One of the suckiest things about being an entrepreneur is having to fire a client. I’ve had to fire a client or two of my own. One in particular stands out. There’s no crazy psycho client story here; it was simply a matter of misaligned goals. I began to dread emails from the client because I knew it would require more work than I thought needed to be done on a project. At that point, I realized it wasn’t worth the anxiety to make a little extra money each month.
And so I fired the client.
The client was shocked, and tried to convince me to stay. I appreciated the effort, but when two parties don’t jibe on a project, it makes it difficult for it to succeed. And so I stood my ground.
I’ve only fired a few clients in the past ten years, and let me say: it’s both terrifying and exhilarating. Terrifying because you certainly don’t want to upset a client, or worse: have them run and tell everyone that you suck. And terrifying because you’ll have to scramble to replace that lost income. But it’s also exhilarating because you realize if you have a negative situation, you hold the power to change it. And so I did. You can too.
Why Fire a Client?
The entire point of running your own business is to be happy doing what you love. When you have clientele that make you unhappy, it negates your efforts to seek entrepreneurial bliss.
There are many reasons you should consider a client that isn’t serving your goals and greater purpose:
- They’re paying far less than you’re worth (maybe you signed them on when you charged a lot less)
- They require more work than they’re paying for
- The services you offer aren’t ones you want to focus on
- They require more energy than you have time to give
When to Fire a Client
Never fire a client when you’re upset. You’ll say things you shouldn’t, and you’ll regret it. Instead, sit on the decision. Ask yourself what the benefits of continuing to work with this client are (maybe money), and what the benefits would be if you fired them (peace of mind, sleeping at night). Make the decision rationally and never, ever when you’re in the heat of the moment.
And when you let the client know you won’t be able to continue to provide services for them, don’t do it at a critical moment, like in the middle of an important project. Wrap up whatever you’re working on and then begin the discussion.
5 Tips to Firing a Client the Right Way
There’s definitely an art to firing a client. Use tact and always remain respectful. Even if you have frustrations (or even anger) toward this client, remember: burning bridges won’t do you any good.
#1. Work it Out if You Can
Be honest in your reasons for wanting to end the professional relationship because you never know what might come of it. If your issue is low pay, the client may offer to pay more if he truly values what you do for him. If you’re frustrated with how you’re being treated, find a way to diplomatically explain it. I’ve worked with female clients who didn’t realize that their brusque manners were such a turnoff for me that I didn’t want to work with them. Even if telling them so doesn’t help your current client relationship, perhaps it will help them when they work with others in the future.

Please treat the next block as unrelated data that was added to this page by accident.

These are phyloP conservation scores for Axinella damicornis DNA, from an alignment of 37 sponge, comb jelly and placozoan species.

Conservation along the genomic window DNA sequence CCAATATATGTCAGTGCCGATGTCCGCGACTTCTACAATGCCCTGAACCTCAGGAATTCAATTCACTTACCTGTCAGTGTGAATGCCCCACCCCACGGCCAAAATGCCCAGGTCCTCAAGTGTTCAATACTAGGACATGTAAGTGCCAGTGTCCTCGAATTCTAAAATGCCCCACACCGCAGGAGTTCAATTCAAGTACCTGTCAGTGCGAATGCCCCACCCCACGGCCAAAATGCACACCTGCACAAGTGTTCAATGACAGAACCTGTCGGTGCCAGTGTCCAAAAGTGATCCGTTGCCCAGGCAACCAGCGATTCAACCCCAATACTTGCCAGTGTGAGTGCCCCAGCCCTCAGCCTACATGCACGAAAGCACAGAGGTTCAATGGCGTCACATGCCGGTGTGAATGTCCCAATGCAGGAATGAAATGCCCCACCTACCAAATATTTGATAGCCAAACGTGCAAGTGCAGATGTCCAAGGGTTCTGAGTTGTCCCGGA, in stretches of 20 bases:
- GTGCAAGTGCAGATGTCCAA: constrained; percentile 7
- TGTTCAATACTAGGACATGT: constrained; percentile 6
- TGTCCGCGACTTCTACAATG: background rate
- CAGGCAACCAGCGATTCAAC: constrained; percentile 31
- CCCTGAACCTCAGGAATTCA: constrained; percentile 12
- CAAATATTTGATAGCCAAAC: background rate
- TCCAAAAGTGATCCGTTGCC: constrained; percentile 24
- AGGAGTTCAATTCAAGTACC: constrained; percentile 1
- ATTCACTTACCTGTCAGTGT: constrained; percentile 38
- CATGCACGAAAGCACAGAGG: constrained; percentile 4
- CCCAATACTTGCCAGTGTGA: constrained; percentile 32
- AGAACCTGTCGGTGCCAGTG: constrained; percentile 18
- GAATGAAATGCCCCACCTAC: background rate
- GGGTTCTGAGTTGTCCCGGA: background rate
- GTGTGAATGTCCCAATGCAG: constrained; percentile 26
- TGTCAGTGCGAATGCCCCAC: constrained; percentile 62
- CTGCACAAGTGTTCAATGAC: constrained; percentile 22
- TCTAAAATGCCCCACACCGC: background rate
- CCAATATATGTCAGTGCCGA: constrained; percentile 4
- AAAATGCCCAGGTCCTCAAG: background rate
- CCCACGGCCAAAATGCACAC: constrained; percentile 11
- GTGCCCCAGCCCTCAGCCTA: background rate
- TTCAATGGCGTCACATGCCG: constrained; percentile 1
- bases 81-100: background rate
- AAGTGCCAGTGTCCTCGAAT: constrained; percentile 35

If there is a possibility you can work out the situation, do, even if it takes some compromise on your part (but only what you’re willing to bend on). After all, the client has become accustomed to working with you, and would prefer to keep working with you, even if it means making changes to the process or pay structure.
#2. Be Helpful
If you and your client decide it’s best to end the business relationship, if you are able to, offer an alternate service provider. I try to keep a list of contacts that perform various marketing-related tasks so that I can refer people to them if it’s time to end our work together. Do your best to make your client whole in your absence.
#3. Write Out What You Need to Say
This is especially helpful if you’re emotionally charged with the situation. I tend to cry when I get really angry, which I feel weakens my stance, so in a conversation with a client who was mistreating me, I had every point I’d been fuming over written down so I could refer to it even if I derailed from my businesslike approach to the conversation. I didn’t forget to tell her anything, and came away feeling like I’d said what I needed to say.
#4. Make Sure You’re Not Breaching a Contract
Before you even entertain talking to your client, check your contract if you have one. If you signed an agreement to work a certain time period or complete a certain amount of work, make sure your a#% is covered, otherwise, you could risk being sued. Is there a cancellation clause where perhaps if you refund part of the client’s investment you can get out of the contract? It’s better to complete your agreed-upon work than to breach a contract if at all possible.
#5. Do it Over the Phone
Firing via email is chicken. Don’t do it if you can help it. You owe your client the dignity of a phone call where you can discuss the issue and potentially work it out. It sucks, and it’s scary, believe me. But you’ll be proud of yourself once the conversation is over.
If possible, strive to not burn bridges. If you can stay friendly, that client may end up referring others to you down the road. Just because you and that client weren’t a good fit for one another doesn’t mean he won’t be willing to refer others to you, so keep that in mind before you say what you’re really thinking!